… if financing for Japan’s economy and banking system had been provided by an external central bank bent on enforcing fiscal austerity by threatening to withhold liquidity, then a doom loop of insolvent banks, rising bond yields, and recessionary forces would have been inevitable. Politically toxic populism would not lag far behind, occasioning the same kind of clashing-though-compatible narratives that we now hear from the European Commission and Italy’s government.
… ClimateWise said that increasing catastrophes linked to climate change could triple losses on property investments over the next 30 years.
Cyber crime is so massive it has been described as the largest and fastest transfer of wealth in history.
If output does not adjust sufficiently, the program would prove to be inflationary.
Exactly! It’s what I’ve been saying year after year after year. Plan capacity, and produce what we need and want (decided democratically, not by entrepreneurs) issuing the money to do it as we go. Done correctly, there would be no inflation but huge growth, especially is we bring on AI production.
The worst of the outbreak was in Beauregard in Lee County, Alabama, where the 23 deaths occurred.
“The devastation is incredible,” Lee County Sheriff Jay Jones told WRBL. He detailed that at least 40 people were injured in the storm, and two are in intensive care.
Hao Hong of the Bank of Communications International says the property bubble in China is “quite visible” and discusses the state of the real estate market in the country.
The sooner we recognize that we, the people are the ‘franchisor’ in our finance franchise – that it is our monetized full faith and credit, that of the United States that our financial system disseminates – the sooner we see that we don’t have to placate those ‘bond vigilantes,’ ‘skittish investors,’ and other 19th century mustachioed villains. We can do as we collectively will – as consistent with not over- or under-issuing our collectively issued promissory notes in relation to the stock of resources that those notes summon through investment or command through purchase.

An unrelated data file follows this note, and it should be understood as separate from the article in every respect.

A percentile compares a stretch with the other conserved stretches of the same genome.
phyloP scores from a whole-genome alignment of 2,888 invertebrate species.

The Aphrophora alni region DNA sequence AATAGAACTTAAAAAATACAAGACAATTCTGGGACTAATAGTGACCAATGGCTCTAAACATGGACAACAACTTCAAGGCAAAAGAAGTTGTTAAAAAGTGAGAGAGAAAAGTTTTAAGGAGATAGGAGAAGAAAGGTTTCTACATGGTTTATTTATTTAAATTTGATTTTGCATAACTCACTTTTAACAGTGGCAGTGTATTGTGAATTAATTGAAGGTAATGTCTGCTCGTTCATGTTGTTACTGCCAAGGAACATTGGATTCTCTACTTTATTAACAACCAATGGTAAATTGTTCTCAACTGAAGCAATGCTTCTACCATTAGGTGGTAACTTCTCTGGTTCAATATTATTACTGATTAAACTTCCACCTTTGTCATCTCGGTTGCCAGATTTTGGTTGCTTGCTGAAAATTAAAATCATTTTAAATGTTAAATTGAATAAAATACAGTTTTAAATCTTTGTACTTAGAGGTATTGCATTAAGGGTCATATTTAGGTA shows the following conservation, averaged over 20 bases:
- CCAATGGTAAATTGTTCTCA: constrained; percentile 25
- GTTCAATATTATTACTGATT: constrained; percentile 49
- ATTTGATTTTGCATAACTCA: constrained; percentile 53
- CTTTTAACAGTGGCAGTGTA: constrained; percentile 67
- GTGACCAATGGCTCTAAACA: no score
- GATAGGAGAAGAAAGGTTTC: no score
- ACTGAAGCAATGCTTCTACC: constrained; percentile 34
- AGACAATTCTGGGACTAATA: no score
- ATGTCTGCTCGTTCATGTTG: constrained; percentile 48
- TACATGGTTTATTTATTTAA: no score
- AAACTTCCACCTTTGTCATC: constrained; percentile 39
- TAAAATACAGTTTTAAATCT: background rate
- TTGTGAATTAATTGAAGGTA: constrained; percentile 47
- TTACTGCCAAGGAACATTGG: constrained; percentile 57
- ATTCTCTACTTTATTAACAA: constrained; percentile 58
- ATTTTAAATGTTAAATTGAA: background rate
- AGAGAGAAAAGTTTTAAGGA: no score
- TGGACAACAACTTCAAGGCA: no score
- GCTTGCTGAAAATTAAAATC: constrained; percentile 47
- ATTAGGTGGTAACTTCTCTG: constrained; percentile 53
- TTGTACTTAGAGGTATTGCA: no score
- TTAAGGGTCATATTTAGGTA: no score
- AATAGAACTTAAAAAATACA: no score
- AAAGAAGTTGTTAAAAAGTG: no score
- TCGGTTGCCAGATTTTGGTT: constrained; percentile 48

… The whole intermediated scarce private capital picture trades, I suspect, on unclarity or outright equivocation over the word ‘capital.’ Too many seem to take the word somehow to refer both to physical capital and to financial or money-capital at the same time.
As soon as you prise these two things apart and track them both separately, you see at once that we can act collectively to unlock any horde of artificially ‘scarce’ capital simply by issuing more claims upon physical capital in the form of financial or money-capital. That dilutes the ‘holdout’ value of the horde, restores the circulation, and of course results in no ‘general inflation’ unless and until we outstrip our indefinitely extensible productive capacity.
And were that ever happen, we would know what to do. For we know this already. We can always complete the job – the ‘de-distribution’ job – begun by our earlier dilution of the non-investing (merely gambling) rentier by … taxing the non-investing rentier, selling our collectively issued bonds to the non-investing rentier, or, better yet, reasserting our franchisor’s prerogative by tightening up privately issued credit quality through better targeted leverage and liquidity regulation of the non-investing rentier.
I’m not going to translate all of that. I will say, however, that MMTers better learn how to speak and write in plain language if they are ever going to make their points perfectly clear to the masses who’ve not spent their lives building up the needed jargon to otherwise get it.
With proper planning and transparency, the People can issue all the money we want without borrowing a dime from anyone ever and without causing price inflation.
What’s really interesting is that the article is on Forbes, which was about as rentier promoting as it got.
This is just another reason coal is not king and why a war on coal is a good war, a required war.